BR: Speaking of that, do you have an easier time with melody or with lyrics?
EM: It all kind of happens at once. Most of the songs I’ve written, I’ve written by myself. Just sitting on the couch and just strumming my guitar. I’ll start humming and thinking of things. All of a sudden, I’ll think of a line. I’ll think to myself, that could be in a song. I don’t even think of a hook first. That is not what always comes first. I’ll just be thinking and it all just sort of happens. That’s when I know a song should be written. Every time I sit down and think, I’m gonna write a song today, I don’t write a song. I write many songs that I end up throwing away. Here lately, finding my bandmates, you know I think we’re gonna be playing together for a while. We’ve been having band practice and just work on chord progressions and just kind of creating songs. Then I’ve been taking those and creating melodies and lyrics over them. It’s been harder for me, because I don’t think of lyrics on their own. I think of a song as just an all in one sort of deal. It’s a three for one package usually. It’s fun and it’s stimulating to write songs in different ways. You know just try it out. The past year and a half I’ve just been doing it alone on my guitar.
BR: When you take a song into the studio, do you know what it’s going to sound like? You know does it sound the same after it’s recorded or does it change from the original conception?
EM: I think for the most part, whatever we go in with is what it sounds like in the end. Sometimes we go in and it sounds totally different, but that’s just because we don’t have the final mix yet, or we haven’t added the effects yet. But we always have a vision for the song. That’s why this guitar that I have with me today is so important. I think it has really helped me write the songs.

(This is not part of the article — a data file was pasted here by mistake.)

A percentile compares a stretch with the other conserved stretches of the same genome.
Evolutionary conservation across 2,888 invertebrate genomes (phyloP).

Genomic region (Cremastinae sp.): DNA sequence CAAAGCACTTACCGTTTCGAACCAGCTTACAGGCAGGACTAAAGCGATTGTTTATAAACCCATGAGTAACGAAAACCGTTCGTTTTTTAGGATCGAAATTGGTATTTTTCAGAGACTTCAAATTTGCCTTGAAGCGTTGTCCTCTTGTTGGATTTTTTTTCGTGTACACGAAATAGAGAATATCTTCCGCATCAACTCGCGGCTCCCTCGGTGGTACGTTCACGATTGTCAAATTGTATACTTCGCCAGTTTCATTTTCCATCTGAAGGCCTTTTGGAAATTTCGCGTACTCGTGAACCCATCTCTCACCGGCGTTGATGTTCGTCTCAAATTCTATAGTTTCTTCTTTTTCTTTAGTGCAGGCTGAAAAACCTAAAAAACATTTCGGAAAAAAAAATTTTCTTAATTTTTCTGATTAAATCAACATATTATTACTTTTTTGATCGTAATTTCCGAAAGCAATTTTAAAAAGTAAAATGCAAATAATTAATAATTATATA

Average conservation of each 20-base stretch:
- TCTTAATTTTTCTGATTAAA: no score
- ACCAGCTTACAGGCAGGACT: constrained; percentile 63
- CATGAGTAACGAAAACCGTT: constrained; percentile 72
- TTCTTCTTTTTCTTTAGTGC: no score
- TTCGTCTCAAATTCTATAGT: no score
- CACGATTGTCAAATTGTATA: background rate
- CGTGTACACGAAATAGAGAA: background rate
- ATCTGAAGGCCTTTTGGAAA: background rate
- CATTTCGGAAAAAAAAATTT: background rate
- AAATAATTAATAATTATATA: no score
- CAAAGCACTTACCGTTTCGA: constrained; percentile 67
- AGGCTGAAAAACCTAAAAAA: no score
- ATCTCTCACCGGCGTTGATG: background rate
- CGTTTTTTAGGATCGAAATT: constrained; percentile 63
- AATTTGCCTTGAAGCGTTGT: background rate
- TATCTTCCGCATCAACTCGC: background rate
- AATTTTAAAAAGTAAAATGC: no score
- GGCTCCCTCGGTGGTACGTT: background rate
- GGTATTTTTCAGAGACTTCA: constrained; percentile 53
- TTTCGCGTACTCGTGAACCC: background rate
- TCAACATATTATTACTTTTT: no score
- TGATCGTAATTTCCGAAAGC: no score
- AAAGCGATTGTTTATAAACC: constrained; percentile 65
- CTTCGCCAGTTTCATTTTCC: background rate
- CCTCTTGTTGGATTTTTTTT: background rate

BR: That’s a nice guitar. I love the tone you get from it.
EM: It’s a Gibson ES 340 hollow body all wood guitar from 1968. So I had written those songs and I had released those first eight songs and I thought if I’m really gonna invest time in music I really need to invest in a real guitar. And I always had this sound I was looking for. It’s gritty, but it’s an older gritty sound. With…I love reverb and trem but not too much to where it sounds futuristic. There was a certain sound I had in my head. So, about a year ago I went to The Chicago Music Exchange and I played, and I’m not just saying this, I played twenty to thirty guitars. I gave them a price range, and they said we just got this thing in, we’ve been hearing you play, and we think you might like this guitar. They brought it in and I started playing it. It was the exact sound that I had in my head. Now that I have it my songs do sound different. I think these are the songs I’m supposed to write. So, it was really cool to find a guitar like that. I’m sure all instrumentalists can …really anyone. When you find a thing that you need, to create what you want to create. You know I have friends who are photographers and they have that one camera that helps them get that one shot that they really want.
BR: By the way I saw your new video.
EM: Oh yeah! My good friend Joshua De Lanoit did that. He’s a great buddy of mine. He’s a filmographer and he makes…he’s been getting into music videos and he made that video. It was all his idea, he did the filming, his girlfriend did the animation part. It is really well done. There are a lot of great artists in Iowa City. Not just musicians, people of all sorts of mediums. It’s a pretty cool place.
BR: So, you have a busy schedule coming up here, with the release of That’s All I Wanted!
EM: Yeah, we are doing some shows with River Glen. The guys in my band also play with River. So that makes it easy for us to do shows together. We have this new record and then White Rabbit, a really cool store in Iowa City, made our merch. They designed these really cool shirts for us. So, we have all this new music, new gear, new songs. We have been writing songs. Since we finished the album in January, we have be working on new songs. So, we have songs that we will be finishing this week that we will be playing live at the shows.
elizabethmoen.com